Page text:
Opinion

In Light of the Newest One, a Brief History of Mona Lisa Theories

Cotte used his own technology to examine the painting (all images courtesy Brinkworth Films)
Cotte used his own technology to examine the painting (all images courtesy Brinkworth Films)

It seems the Mona Lisa will never fail to inspire research and lead to discoveries that, though questionable, will never fail to grab headlines and cause every Leonardo expert in the world to weigh in on the matter and inevitably butt heads with each other. In the latest of theories to divide the Leonardo da Vinci community, a French scientist has allegedly found a hidden portrait under the famous smiling sitter, as the BBC first reported. Pascal Cotte, an engineer and founder of Parisian startup Lumière Technology — which specializes in scanning artworks for digitization — claims that a wholly different woman, depicted sans mysterious smile, occupied the canvas first before receiving a whole new paint job. She is apparently also accompanied by “a shadowy outline of a portrait with a larger head and nose, bigger hands but smaller lips,” according to the BBC, as well as a “Madonna-style image with Leonardo’s etchings of a pearl headdress.”

Some believe that the Mona Lisa is a self-portrait (image via Wikipedia) (click to enlarge)
Some believe that the Mona Lisa is a self-portrait (image via Wikipedia) (click to enlarge)

Cotte has dedicated the past decade to examining the painting, using his own technique, the Layer Amplification Method (LAM), which he claims allows for a deeper look into the work’s layers, compared to other widely used methods such as infrared analysis and multispectral scanning. In an essay outlining how the process works, Cotte describes that LAM’s examination of several images rather than a single one makes it “possible to visualize the entire structure and composition of the pictorial matter — at various layers or strata … The result is like an onion or vanilla slice, with all the superimposed layers unveiled one at a time.”

Although the Louvre granted Cotte access to the painting in 2004, it declined to provide comment on his supposed discoveries because Cotte “was not part of the scientific team” — most likely the museum’s gentle, PR department-approved way of saying it doesn’t buy into all of Cotte’s research. Art historian Martin Kemp — everyone’s go-to Leonardo connoisseur — has also voiced his skepticism. We’ll see if Cotte’s discovery will spur the museum to edit the painting’s plaque to reidentify the sable-haired sitter, but for now, it’s just another bullet point in the long list of (often dubious) speculations surrounding “La Gioconda.” Below, a sampling of some especially notable ones:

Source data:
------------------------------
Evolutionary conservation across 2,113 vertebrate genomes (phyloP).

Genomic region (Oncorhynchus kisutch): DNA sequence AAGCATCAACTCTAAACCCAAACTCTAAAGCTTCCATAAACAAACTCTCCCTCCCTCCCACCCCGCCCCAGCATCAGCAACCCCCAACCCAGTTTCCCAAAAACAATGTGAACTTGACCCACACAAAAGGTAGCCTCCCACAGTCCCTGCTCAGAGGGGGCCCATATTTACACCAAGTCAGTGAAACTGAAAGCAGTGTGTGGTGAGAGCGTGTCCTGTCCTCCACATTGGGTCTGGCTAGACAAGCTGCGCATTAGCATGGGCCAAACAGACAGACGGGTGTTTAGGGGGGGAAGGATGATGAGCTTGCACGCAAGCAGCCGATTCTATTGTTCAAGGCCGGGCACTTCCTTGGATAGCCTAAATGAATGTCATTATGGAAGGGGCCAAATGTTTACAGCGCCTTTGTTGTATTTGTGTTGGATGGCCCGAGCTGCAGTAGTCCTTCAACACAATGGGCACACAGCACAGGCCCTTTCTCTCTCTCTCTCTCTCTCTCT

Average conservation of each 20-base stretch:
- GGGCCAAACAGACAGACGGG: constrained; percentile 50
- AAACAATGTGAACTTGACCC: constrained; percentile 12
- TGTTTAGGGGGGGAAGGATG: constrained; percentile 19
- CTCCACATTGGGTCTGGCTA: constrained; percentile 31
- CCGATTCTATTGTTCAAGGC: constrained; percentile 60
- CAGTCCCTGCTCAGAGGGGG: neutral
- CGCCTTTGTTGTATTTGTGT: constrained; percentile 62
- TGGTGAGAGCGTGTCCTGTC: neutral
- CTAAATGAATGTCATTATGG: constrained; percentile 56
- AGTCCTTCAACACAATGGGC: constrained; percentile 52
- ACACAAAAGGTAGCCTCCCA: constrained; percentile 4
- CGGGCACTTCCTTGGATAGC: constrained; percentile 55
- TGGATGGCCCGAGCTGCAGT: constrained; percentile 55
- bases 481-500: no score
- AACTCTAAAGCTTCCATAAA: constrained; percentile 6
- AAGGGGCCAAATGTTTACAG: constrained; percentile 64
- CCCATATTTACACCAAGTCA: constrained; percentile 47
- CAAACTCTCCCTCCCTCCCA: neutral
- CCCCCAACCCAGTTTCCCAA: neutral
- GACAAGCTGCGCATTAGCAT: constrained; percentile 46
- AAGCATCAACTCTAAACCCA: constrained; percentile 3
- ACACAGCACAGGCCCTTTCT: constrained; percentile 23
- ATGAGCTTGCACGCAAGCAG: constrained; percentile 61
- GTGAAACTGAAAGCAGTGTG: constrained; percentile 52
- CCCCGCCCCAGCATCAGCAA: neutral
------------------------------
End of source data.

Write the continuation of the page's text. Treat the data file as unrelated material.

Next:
• The “Two Monas” Theory: A number of scholars have claimed that a painting known as the “Isleworth Mona Lisa” is actually an earlier version of the Mona Lisa, rendered about a decade prior to the Louvre’s painting. In 2012, it emerged from the depths of a Swiss bank after 40 years before embarking on a controversial tour around Asia, hitting cities from Singapore to Hong Kong.
  • The Neighbor’s Wife Theory: Evidence has been building to support the widely accepted belief of many art historians that the sitter is Lisa Gherardini Del Giocondo, the wife of Francesco del Giocondo, who was Leonardo’s neighbor and would have commissioned the work.
  • The “Self-Portrait in Drag” Theory: This theory that Leonardo merely painted himself as a woman is perhaps one of the most well-known, and in 2010 Italian scientists proposed exhuming the artist’s remains to reconstruct his face and compare it with the one in the portrait.
  • The Cholesterol Level-Shaming Theory: In 2010, one doctor diagnosed Mona Lisa with high cholesterol levels, arguing that she had “clear signs of a build-up of fatty acids under the skin” in addition to a lipoma in her right eye.
  • The “Chinese Connection” Theory: This memorable one, courtesy of an Italian historian and novelist based in Hong Kong, argues that a Chinese landscape appears on the painting’s reverse and that the sitter has features that suggest her oriental background. Oh, and she was also apparently Leonardo’s mother and a Chinese slave.
  • The “Hair Today, Gone Tomorrow” Theory: Here’s another one from Cotte, who surveyed Mona Lisa’s face and claimed to have “definitive proof” that the portrait, today mostly brow- and lashless, originally did possess those features after his imaging techniques located a single brushstroke of a strand of hair.
  • The “More Depth, Please” Theory: In 2013, “experimental psychologists” in Germany claimed that the original Mona Lisa and the copy hanging in the Prado museum would form a three-dimensional stereoscopic image if brought together.
  • The “Alien Sighting” Theory: Earlier this year, Paranormal Crucible (your authoritative source on all things bizarre) spotted an “alien ‘high priest'” hidden in the canvas — after creating a mirror image first, of course; one UFOlogist from UFO Sightings Daily justified the extraterrestrial’s appearance with a highly compelling argument: that “the likelihood of Leonardo da Vinci being an alien or half-breed is very high.” ¯\_(ツ)_/¯

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